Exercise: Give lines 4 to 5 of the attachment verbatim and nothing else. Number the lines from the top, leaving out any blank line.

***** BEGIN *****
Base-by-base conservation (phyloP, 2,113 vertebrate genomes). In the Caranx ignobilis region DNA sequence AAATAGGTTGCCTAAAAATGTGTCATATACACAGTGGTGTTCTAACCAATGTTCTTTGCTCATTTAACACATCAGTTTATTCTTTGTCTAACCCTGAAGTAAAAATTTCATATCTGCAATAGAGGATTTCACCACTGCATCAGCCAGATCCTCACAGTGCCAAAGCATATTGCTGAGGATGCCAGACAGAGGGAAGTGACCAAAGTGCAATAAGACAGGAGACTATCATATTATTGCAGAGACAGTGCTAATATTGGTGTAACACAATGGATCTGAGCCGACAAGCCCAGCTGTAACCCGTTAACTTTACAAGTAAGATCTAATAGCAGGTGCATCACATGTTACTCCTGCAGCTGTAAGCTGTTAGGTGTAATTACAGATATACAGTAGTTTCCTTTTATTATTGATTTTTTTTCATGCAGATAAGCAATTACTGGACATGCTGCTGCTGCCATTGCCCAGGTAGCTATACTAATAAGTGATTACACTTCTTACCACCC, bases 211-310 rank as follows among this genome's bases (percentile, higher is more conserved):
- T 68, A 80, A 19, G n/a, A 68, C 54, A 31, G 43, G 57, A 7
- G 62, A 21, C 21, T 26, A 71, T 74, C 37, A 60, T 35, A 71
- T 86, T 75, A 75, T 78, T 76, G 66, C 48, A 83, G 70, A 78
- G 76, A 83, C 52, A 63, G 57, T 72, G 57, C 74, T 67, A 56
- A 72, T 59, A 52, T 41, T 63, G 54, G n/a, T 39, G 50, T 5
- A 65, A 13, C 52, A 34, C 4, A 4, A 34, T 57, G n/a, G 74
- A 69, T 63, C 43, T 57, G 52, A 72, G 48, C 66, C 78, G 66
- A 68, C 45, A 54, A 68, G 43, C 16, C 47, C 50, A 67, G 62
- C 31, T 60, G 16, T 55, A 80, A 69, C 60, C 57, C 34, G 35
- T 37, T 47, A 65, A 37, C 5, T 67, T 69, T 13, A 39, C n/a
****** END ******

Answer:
- T 86, T 75, A 75, T 78, T 76, G 66, C 48, A 83, G 70, A 78
- G 76, A 83, C 52, A 63, G 57, T 72, G 57, C 74, T 67, A 56